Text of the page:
How to Pick Between Indie Broker Dealers and RIAs
For financial advisors considering going independent it’s important to understand the differences in career paths offered by independent broker dealers and RIAs, Mindy Diamond writes on WealthManagement.com.
For starters, advisors are more likely to get some transition funds from IBDs, from 25% to up to 125% of their revenue, she writes. And while national RIA firms may offer some sort of monetary package, advisors joining a RIA aren’t technically independent as they work on a W-2 model, according to Diamond. What’s more, advisors leaving a brokerage may feel more at home with an IBD as they tend to offer more support for breakaways than RIAs, she writes.
On the other hand, advisors joining IBDs are limited to the platforms and technology offered by the firm, according to Diamond. While that’s less limiting than working as a wirehouse advisor, those who favor more customization for their practice may want to look to RIAs instead, she writes.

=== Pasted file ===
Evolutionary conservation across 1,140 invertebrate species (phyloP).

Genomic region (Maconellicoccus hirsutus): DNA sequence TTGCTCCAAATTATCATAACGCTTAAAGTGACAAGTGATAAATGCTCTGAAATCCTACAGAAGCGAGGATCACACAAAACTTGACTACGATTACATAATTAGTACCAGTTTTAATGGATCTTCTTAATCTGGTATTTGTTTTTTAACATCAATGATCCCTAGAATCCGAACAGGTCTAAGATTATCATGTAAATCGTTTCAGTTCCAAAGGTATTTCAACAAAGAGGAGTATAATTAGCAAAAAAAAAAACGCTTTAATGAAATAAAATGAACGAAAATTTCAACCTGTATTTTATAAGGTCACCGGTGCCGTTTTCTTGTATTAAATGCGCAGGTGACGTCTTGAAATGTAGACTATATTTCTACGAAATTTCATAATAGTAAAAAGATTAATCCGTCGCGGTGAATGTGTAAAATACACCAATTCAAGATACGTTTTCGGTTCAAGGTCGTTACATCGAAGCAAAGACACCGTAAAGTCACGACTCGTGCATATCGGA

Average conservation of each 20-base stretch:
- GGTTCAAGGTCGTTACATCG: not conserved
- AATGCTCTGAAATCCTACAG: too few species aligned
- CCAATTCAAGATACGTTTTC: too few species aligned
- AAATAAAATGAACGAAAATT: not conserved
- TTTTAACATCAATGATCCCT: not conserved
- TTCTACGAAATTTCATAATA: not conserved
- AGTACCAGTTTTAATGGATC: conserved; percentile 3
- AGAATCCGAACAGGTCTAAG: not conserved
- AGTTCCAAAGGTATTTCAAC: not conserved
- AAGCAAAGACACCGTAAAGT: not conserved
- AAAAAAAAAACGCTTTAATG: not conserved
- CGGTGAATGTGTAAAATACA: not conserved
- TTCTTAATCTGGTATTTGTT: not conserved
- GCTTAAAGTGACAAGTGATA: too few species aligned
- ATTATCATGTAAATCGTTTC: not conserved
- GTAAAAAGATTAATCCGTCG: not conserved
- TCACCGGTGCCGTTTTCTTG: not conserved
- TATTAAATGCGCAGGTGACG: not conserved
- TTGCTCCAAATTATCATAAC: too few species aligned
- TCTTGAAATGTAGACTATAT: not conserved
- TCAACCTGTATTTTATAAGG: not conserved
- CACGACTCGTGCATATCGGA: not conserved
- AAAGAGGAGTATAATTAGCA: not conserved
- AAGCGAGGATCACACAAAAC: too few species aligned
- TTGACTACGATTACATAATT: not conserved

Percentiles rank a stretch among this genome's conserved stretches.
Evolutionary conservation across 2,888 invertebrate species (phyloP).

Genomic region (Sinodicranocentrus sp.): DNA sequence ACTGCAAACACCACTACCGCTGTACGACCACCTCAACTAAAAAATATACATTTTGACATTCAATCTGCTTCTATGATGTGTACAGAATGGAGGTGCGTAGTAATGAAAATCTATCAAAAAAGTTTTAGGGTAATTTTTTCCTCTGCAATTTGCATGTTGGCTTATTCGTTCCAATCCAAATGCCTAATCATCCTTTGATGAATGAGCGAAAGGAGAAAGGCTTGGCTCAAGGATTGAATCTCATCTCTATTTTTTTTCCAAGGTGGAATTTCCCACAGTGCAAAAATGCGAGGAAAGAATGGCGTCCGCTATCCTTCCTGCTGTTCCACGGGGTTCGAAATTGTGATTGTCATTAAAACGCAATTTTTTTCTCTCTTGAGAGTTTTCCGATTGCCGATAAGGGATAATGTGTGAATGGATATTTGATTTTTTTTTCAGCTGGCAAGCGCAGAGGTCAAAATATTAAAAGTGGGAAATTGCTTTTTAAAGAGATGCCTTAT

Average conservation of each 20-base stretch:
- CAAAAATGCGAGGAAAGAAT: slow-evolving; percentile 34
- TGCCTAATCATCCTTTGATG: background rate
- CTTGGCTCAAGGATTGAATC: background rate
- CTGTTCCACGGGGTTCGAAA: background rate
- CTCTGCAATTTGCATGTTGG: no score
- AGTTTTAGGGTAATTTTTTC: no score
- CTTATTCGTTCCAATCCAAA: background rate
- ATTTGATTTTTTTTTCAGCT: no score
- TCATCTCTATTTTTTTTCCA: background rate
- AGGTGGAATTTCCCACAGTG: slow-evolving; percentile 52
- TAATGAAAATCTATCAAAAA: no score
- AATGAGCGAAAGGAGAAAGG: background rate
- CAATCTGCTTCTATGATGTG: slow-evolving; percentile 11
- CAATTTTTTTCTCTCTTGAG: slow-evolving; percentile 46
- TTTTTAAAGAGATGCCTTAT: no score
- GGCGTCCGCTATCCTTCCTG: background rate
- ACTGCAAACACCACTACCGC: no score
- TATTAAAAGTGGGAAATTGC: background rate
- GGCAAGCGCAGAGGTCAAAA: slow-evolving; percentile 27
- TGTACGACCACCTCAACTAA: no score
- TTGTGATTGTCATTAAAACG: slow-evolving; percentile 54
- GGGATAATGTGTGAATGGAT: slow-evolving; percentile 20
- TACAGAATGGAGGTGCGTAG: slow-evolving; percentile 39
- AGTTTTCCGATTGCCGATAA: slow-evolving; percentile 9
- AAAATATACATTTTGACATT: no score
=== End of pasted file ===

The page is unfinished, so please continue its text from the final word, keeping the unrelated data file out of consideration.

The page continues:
In addition, the culture at an IBD may feel wrong to breakaways, according to Diamond: IBDs certainly attract some top producers but advisors keen on building true enterprise practices are more likely to be found at RIAs and hybrids, she writes.
Finally, buyers and sellers are less likely to look at IBDs because of the overrides and the limitations they put on their advisors, according to Diamond.
Advisors may be tempted to go the highest bidder, she writes. But they must weigh whether getting that transition money now could, down the line, hurt the value of the business they’ve built, according to Diamond. Regardless of whether they choose a RIA or an IBD, however, both offer more independence to breakaway advisors, she writes.